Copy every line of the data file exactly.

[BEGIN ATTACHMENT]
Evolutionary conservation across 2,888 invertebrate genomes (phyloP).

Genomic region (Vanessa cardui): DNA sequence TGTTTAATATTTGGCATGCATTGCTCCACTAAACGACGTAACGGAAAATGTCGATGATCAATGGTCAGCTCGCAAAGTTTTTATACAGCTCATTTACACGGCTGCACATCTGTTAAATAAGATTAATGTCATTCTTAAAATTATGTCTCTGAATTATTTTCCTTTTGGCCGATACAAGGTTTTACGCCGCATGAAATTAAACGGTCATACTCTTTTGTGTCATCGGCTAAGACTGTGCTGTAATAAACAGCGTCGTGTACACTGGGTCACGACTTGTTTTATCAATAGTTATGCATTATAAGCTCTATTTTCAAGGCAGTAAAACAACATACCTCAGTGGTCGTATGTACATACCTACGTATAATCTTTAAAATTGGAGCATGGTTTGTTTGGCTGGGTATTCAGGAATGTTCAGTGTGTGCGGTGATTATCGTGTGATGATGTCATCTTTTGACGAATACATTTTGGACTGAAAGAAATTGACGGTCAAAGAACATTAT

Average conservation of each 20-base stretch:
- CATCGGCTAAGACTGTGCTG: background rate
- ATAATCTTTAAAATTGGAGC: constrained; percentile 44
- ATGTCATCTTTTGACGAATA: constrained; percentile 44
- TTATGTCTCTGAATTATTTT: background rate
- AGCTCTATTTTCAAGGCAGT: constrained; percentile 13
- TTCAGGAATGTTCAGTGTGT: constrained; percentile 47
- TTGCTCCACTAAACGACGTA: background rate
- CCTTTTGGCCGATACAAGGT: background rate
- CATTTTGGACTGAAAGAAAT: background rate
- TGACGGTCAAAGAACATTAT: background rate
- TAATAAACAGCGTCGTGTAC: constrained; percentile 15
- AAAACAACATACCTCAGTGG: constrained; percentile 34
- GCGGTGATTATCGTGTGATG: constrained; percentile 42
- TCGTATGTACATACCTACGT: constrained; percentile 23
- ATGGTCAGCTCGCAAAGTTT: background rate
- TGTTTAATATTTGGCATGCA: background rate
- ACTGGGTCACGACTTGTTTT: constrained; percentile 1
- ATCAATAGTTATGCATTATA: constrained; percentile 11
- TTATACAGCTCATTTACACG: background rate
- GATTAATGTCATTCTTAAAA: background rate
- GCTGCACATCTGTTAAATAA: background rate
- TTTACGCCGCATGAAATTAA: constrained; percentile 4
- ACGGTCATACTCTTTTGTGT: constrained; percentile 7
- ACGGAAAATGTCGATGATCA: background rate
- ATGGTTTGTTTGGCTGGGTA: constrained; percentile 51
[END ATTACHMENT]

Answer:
Evolutionary conservation across 2,888 invertebrate genomes (phyloP).

Genomic region (Vanessa cardui): DNA sequence TGTTTAATATTTGGCATGCATTGCTCCACTAAACGACGTAACGGAAAATGTCGATGATCAATGGTCAGCTCGCAAAGTTTTTATACAGCTCATTTACACGGCTGCACATCTGTTAAATAAGATTAATGTCATTCTTAAAATTATGTCTCTGAATTATTTTCCTTTTGGCCGATACAAGGTTTTACGCCGCATGAAATTAAACGGTCATACTCTTTTGTGTCATCGGCTAAGACTGTGCTGTAATAAACAGCGTCGTGTACACTGGGTCACGACTTGTTTTATCAATAGTTATGCATTATAAGCTCTATTTTCAAGGCAGTAAAACAACATACCTCAGTGGTCGTATGTACATACCTACGTATAATCTTTAAAATTGGAGCATGGTTTGTTTGGCTGGGTATTCAGGAATGTTCAGTGTGTGCGGTGATTATCGTGTGATGATGTCATCTTTTGACGAATACATTTTGGACTGAAAGAAATTGACGGTCAAAGAACATTAT

Average conservation of each 20-base stretch:
- CATCGGCTAAGACTGTGCTG: background rate
- ATAATCTTTAAAATTGGAGC: constrained; percentile 44
- ATGTCATCTTTTGACGAATA: constrained; percentile 44
- TTATGTCTCTGAATTATTTT: background rate
- AGCTCTATTTTCAAGGCAGT: constrained; percentile 13
- TTCAGGAATGTTCAGTGTGT: constrained; percentile 47
- TTGCTCCACTAAACGACGTA: background rate
- CCTTTTGGCCGATACAAGGT: background rate
- CATTTTGGACTGAAAGAAAT: background rate
- TGACGGTCAAAGAACATTAT: background rate
- TAATAAACAGCGTCGTGTAC: constrained; percentile 15
- AAAACAACATACCTCAGTGG: constrained; percentile 34
- GCGGTGATTATCGTGTGATG: constrained; percentile 42
- TCGTATGTACATACCTACGT: constrained; percentile 23
- ATGGTCAGCTCGCAAAGTTT: background rate
- TGTTTAATATTTGGCATGCA: background rate
- ACTGGGTCACGACTTGTTTT: constrained; percentile 1
- ATCAATAGTTATGCATTATA: constrained; percentile 11
- TTATACAGCTCATTTACACG: background rate
- GATTAATGTCATTCTTAAAA: background rate
- GCTGCACATCTGTTAAATAA: background rate
- TTTACGCCGCATGAAATTAA: constrained; percentile 4
- ACGGTCATACTCTTTTGTGT: constrained; percentile 7
- ACGGAAAATGTCGATGATCA: background rate
- ATGGTTTGTTTGGCTGGGTA: constrained; percentile 51